The inability to recall events from early childhood.
Childhood amnesia is characterized by a relative absence of memory before the ages of 3 or 4 [1, 5]. This term does not refer to a complete absence of memories but rather a scarcity of memories during infancy, memories that can later be influenced by individual experiences and cultural factors as well as how these early events are remembered and relayed to the children by parents [2, 9]. A few people can apparently recall momentous experiences that occurred when they were as young as 2 years old, such as the birth of a sibling but not earlier. Of course we all retain procedural memories from our toddler years, when we first learned to use the spoon, drink from a cup and take our first steps, just as we can retain semantic memories acquired in early life (the rules of counting, names of people and things, etc.). However, as adults we can no longer remember being ...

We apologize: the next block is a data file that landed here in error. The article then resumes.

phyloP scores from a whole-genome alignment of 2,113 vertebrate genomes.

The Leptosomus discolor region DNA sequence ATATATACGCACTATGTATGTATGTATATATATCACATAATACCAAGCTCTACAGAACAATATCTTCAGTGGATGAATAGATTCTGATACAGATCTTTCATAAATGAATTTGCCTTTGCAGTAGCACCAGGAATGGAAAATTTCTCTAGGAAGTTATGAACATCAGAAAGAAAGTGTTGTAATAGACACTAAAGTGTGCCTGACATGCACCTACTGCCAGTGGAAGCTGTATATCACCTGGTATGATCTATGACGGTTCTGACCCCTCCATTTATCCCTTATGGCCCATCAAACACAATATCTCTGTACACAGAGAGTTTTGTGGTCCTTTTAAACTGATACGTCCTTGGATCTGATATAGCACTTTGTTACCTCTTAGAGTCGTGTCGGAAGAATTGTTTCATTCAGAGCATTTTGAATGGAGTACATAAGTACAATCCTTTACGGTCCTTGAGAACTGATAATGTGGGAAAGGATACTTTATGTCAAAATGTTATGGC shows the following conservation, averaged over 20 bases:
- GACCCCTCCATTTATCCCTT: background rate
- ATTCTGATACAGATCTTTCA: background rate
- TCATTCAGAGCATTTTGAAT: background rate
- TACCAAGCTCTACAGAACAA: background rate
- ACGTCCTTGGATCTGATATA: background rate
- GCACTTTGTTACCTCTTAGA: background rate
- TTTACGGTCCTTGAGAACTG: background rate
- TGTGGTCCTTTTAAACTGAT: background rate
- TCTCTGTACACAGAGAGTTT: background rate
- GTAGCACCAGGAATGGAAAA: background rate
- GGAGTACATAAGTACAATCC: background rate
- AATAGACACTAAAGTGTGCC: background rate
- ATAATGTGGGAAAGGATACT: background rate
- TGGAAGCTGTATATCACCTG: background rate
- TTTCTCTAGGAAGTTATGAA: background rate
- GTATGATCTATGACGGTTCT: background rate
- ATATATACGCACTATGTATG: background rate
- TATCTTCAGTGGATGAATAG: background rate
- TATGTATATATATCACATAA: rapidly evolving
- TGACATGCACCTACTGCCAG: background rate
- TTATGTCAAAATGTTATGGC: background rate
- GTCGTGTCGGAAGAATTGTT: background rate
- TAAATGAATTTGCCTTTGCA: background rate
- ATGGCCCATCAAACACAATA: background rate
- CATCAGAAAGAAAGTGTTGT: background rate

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- Childhood Amnesia
- Reference Work Title
- Encyclopedia of Child Behavior and Development
- pp 350-351
- Print ISBN
- Online ISBN
- Springer US
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- Springer Science+Business Media, LLC
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- Editor Affiliations
- 480. Neurology, Learning and Behavior Center
- 481. Department of Psychology MS 2C6, George Mason University
- Author Affiliations
- 1. Center for Therapy, Training and Research (KESY), 66 Metochiou Avenue, Engomi, Nicosia, 2407, Cyprus
- 2. Department of Psychology, University of Nicosia, 46 Makedonitissas Avenue, P.O. Box 24005, Nicosia, 1700, Cyprus
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